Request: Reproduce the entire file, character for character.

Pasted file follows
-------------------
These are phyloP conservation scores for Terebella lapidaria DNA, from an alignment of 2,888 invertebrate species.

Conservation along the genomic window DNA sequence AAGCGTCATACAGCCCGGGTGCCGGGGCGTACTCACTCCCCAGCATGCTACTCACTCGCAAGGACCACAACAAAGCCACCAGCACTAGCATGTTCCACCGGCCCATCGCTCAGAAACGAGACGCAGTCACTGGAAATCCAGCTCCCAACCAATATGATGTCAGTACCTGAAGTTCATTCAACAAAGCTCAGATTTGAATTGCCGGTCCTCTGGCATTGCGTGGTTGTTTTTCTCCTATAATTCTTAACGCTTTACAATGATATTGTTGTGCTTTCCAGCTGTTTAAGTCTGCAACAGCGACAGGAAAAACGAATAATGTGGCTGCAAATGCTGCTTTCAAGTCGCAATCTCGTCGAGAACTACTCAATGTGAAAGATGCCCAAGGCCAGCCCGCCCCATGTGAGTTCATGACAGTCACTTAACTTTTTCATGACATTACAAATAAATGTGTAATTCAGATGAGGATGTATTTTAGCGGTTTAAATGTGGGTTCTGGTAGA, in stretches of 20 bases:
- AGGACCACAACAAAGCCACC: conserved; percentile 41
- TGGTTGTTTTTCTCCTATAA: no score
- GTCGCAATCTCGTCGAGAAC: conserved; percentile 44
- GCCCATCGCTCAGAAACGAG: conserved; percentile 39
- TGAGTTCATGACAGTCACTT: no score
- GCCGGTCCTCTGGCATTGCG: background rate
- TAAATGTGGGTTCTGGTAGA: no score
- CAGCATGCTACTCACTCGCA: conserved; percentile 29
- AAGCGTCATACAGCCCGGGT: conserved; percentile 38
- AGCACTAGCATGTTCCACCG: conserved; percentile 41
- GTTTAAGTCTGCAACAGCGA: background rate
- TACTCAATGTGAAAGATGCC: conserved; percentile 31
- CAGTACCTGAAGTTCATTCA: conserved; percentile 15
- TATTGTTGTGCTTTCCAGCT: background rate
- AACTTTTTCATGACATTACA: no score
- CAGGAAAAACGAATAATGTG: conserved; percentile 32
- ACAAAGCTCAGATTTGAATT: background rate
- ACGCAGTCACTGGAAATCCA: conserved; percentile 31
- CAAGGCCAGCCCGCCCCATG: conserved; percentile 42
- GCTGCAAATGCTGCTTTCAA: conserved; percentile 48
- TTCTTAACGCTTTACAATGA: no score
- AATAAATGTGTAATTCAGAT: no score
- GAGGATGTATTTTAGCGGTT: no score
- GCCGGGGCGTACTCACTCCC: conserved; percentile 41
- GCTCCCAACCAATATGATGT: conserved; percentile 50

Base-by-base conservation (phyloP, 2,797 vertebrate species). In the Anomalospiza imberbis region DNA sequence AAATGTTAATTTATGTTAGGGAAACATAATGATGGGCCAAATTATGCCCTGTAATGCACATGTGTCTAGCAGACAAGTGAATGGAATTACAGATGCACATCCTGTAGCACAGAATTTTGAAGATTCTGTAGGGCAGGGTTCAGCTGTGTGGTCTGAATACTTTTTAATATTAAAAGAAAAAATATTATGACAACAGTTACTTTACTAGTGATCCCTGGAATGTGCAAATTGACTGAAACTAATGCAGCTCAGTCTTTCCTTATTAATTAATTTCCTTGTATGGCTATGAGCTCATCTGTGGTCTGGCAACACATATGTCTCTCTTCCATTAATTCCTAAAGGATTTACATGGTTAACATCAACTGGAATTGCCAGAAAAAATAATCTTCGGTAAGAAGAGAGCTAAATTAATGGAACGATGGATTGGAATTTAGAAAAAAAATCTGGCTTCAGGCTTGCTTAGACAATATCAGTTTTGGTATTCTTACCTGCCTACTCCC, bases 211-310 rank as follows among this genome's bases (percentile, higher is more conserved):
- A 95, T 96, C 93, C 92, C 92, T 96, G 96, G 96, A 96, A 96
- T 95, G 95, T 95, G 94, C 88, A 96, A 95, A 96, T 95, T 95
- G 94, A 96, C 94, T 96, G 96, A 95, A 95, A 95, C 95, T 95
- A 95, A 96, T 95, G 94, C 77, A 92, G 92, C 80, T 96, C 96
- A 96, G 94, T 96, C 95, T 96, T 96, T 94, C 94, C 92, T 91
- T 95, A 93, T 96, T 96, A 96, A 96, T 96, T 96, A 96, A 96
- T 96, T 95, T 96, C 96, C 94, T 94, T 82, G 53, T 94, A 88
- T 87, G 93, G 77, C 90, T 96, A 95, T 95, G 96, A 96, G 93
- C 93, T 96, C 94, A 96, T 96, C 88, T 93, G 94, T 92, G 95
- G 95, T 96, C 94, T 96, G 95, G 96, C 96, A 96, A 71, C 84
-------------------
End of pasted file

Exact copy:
These are phyloP conservation scores for Terebella lapidaria DNA, from an alignment of 2,888 invertebrate species.

Conservation along the genomic window DNA sequence AAGCGTCATACAGCCCGGGTGCCGGGGCGTACTCACTCCCCAGCATGCTACTCACTCGCAAGGACCACAACAAAGCCACCAGCACTAGCATGTTCCACCGGCCCATCGCTCAGAAACGAGACGCAGTCACTGGAAATCCAGCTCCCAACCAATATGATGTCAGTACCTGAAGTTCATTCAACAAAGCTCAGATTTGAATTGCCGGTCCTCTGGCATTGCGTGGTTGTTTTTCTCCTATAATTCTTAACGCTTTACAATGATATTGTTGTGCTTTCCAGCTGTTTAAGTCTGCAACAGCGACAGGAAAAACGAATAATGTGGCTGCAAATGCTGCTTTCAAGTCGCAATCTCGTCGAGAACTACTCAATGTGAAAGATGCCCAAGGCCAGCCCGCCCCATGTGAGTTCATGACAGTCACTTAACTTTTTCATGACATTACAAATAAATGTGTAATTCAGATGAGGATGTATTTTAGCGGTTTAAATGTGGGTTCTGGTAGA, in stretches of 20 bases:
- AGGACCACAACAAAGCCACC: conserved; percentile 41
- TGGTTGTTTTTCTCCTATAA: no score
- GTCGCAATCTCGTCGAGAAC: conserved; percentile 44
- GCCCATCGCTCAGAAACGAG: conserved; percentile 39
- TGAGTTCATGACAGTCACTT: no score
- GCCGGTCCTCTGGCATTGCG: background rate
- TAAATGTGGGTTCTGGTAGA: no score
- CAGCATGCTACTCACTCGCA: conserved; percentile 29
- AAGCGTCATACAGCCCGGGT: conserved; percentile 38
- AGCACTAGCATGTTCCACCG: conserved; percentile 41
- GTTTAAGTCTGCAACAGCGA: background rate
- TACTCAATGTGAAAGATGCC: conserved; percentile 31
- CAGTACCTGAAGTTCATTCA: conserved; percentile 15
- TATTGTTGTGCTTTCCAGCT: background rate
- AACTTTTTCATGACATTACA: no score
- CAGGAAAAACGAATAATGTG: conserved; percentile 32
- ACAAAGCTCAGATTTGAATT: background rate
- ACGCAGTCACTGGAAATCCA: conserved; percentile 31
- CAAGGCCAGCCCGCCCCATG: conserved; percentile 42
- GCTGCAAATGCTGCTTTCAA: conserved; percentile 48
- TTCTTAACGCTTTACAATGA: no score
- AATAAATGTGTAATTCAGAT: no score
- GAGGATGTATTTTAGCGGTT: no score
- GCCGGGGCGTACTCACTCCC: conserved; percentile 41
- GCTCCCAACCAATATGATGT: conserved; percentile 50

Base-by-base conservation (phyloP, 2,797 vertebrate species). In the Anomalospiza imberbis region DNA sequence AAATGTTAATTTATGTTAGGGAAACATAATGATGGGCCAAATTATGCCCTGTAATGCACATGTGTCTAGCAGACAAGTGAATGGAATTACAGATGCACATCCTGTAGCACAGAATTTTGAAGATTCTGTAGGGCAGGGTTCAGCTGTGTGGTCTGAATACTTTTTAATATTAAAAGAAAAAATATTATGACAACAGTTACTTTACTAGTGATCCCTGGAATGTGCAAATTGACTGAAACTAATGCAGCTCAGTCTTTCCTTATTAATTAATTTCCTTGTATGGCTATGAGCTCATCTGTGGTCTGGCAACACATATGTCTCTCTTCCATTAATTCCTAAAGGATTTACATGGTTAACATCAACTGGAATTGCCAGAAAAAATAATCTTCGGTAAGAAGAGAGCTAAATTAATGGAACGATGGATTGGAATTTAGAAAAAAAATCTGGCTTCAGGCTTGCTTAGACAATATCAGTTTTGGTATTCTTACCTGCCTACTCCC, bases 211-310 rank as follows among this genome's bases (percentile, higher is more conserved):
- A 95, T 96, C 93, C 92, C 92, T 96, G 96, G 96, A 96, A 96
- T 95, G 95, T 95, G 94, C 88, A 96, A 95, A 96, T 95, T 95
- G 94, A 96, C 94, T 96, G 96, A 95, A 95, A 95, C 95, T 95
- A 95, A 96, T 95, G 94, C 77, A 92, G 92, C 80, T 96, C 96
- A 96, G 94, T 96, C 95, T 96, T 96, T 94, C 94, C 92, T 91
- T 95, A 93, T 96, T 96, A 96, A 96, T 96, T 96, A 96, A 96
- T 96, T 95, T 96, C 96, C 94, T 94, T 82, G 53, T 94, A 88
- T 87, G 93, G 77, C 90, T 96, A 95, T 95, G 96, A 96, G 93
- C 93, T 96, C 94, A 96, T 96, C 88, T 93, G 94, T 92, G 95
- G 95, T 96, C 94, T 96, G 95, G 96, C 96, A 96, A 71, C 84